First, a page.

In his writings, Kenn argued passionately for defiance against the Americanization of the Hawaiian people.
Kenn recorded Hawaiian chants from elders, preserving information about the Hawaiian language and cultural traditions. As a young man, he had learned lua from several teachers, such as Naluahine Kaopua of South Kona, as well as two lua practitioners who had trained at a royal lua school established by King Kalakaua. He had also studied with sensei Seishiro Okazaki.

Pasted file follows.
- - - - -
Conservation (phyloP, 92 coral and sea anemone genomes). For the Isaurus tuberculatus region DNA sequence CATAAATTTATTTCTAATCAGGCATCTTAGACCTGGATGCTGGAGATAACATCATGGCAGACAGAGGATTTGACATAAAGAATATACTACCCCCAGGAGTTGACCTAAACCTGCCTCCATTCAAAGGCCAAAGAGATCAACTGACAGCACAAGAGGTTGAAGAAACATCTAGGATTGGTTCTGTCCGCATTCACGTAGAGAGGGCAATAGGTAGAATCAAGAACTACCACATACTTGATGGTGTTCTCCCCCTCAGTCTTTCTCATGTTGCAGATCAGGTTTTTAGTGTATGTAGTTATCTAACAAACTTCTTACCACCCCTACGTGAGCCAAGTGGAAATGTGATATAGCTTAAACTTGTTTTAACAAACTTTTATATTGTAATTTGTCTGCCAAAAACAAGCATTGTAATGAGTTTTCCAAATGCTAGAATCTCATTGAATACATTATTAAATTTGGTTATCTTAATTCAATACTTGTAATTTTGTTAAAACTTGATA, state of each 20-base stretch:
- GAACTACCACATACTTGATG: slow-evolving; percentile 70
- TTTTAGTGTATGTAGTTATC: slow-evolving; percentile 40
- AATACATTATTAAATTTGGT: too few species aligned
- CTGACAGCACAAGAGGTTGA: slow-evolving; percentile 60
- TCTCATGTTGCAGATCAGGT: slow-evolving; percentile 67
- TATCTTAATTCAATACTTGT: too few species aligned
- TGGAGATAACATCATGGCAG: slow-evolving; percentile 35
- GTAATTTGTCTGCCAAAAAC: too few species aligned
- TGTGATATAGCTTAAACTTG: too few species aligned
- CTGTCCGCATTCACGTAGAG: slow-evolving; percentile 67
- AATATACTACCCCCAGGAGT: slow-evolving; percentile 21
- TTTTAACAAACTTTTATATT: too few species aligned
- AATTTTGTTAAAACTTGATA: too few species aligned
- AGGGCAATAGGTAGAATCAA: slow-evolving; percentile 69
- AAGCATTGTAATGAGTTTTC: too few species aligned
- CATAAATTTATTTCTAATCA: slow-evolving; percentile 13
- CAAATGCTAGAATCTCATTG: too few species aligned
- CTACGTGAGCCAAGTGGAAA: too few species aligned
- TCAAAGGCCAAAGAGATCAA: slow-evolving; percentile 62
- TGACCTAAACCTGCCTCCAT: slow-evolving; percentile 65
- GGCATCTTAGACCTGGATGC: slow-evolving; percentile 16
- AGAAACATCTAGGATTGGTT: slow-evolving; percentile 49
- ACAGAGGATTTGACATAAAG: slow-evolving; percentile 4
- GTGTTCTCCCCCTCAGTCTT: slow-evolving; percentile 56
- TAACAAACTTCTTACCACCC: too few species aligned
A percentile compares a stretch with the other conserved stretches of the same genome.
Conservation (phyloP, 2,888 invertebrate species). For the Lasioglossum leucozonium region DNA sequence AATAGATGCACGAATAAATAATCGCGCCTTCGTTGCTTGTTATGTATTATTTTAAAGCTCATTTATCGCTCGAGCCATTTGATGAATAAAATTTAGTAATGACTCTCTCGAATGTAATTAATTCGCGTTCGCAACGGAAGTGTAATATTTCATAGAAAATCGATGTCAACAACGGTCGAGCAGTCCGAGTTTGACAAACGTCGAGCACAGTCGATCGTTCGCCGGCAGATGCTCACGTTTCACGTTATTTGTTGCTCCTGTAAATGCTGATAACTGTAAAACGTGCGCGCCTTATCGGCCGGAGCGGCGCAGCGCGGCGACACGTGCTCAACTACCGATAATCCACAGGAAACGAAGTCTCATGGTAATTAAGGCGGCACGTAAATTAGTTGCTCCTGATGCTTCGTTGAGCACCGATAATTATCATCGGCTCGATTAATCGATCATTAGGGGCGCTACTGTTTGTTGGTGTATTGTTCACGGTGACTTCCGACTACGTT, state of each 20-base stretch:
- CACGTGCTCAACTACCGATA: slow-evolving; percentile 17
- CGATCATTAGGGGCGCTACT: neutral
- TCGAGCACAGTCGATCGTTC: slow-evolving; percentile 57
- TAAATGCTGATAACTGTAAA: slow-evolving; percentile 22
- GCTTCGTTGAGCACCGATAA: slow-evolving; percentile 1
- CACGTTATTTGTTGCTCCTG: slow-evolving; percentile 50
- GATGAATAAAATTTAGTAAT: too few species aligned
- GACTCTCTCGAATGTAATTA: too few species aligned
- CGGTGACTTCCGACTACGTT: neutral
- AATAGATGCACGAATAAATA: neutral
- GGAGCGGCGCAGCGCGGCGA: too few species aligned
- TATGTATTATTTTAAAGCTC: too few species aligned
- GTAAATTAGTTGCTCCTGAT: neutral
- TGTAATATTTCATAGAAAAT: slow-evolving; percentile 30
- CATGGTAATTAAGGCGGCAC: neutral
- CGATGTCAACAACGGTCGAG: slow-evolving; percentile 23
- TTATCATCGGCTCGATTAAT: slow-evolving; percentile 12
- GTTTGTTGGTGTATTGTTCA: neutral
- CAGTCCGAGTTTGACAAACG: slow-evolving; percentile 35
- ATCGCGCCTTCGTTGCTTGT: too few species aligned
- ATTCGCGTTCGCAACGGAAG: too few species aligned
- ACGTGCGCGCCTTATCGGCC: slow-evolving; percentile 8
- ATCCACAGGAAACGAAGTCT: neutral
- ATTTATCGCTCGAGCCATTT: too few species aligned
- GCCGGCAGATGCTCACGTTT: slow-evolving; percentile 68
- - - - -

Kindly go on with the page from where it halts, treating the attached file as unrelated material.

When he was in his late 60ʻs he was approached by men who wanted to learn the ancient tradition, Kenn initially refused, but eventually agreed to teach a core group of students. He graduated a group of five ‘ōlohe (masters), who have continued teaching select students. Kenn's efforts led to the establishment of two lua pa (schools) in Hawaii: Pa Ku‘i-a-Lua, Ku‘i-a-Holo.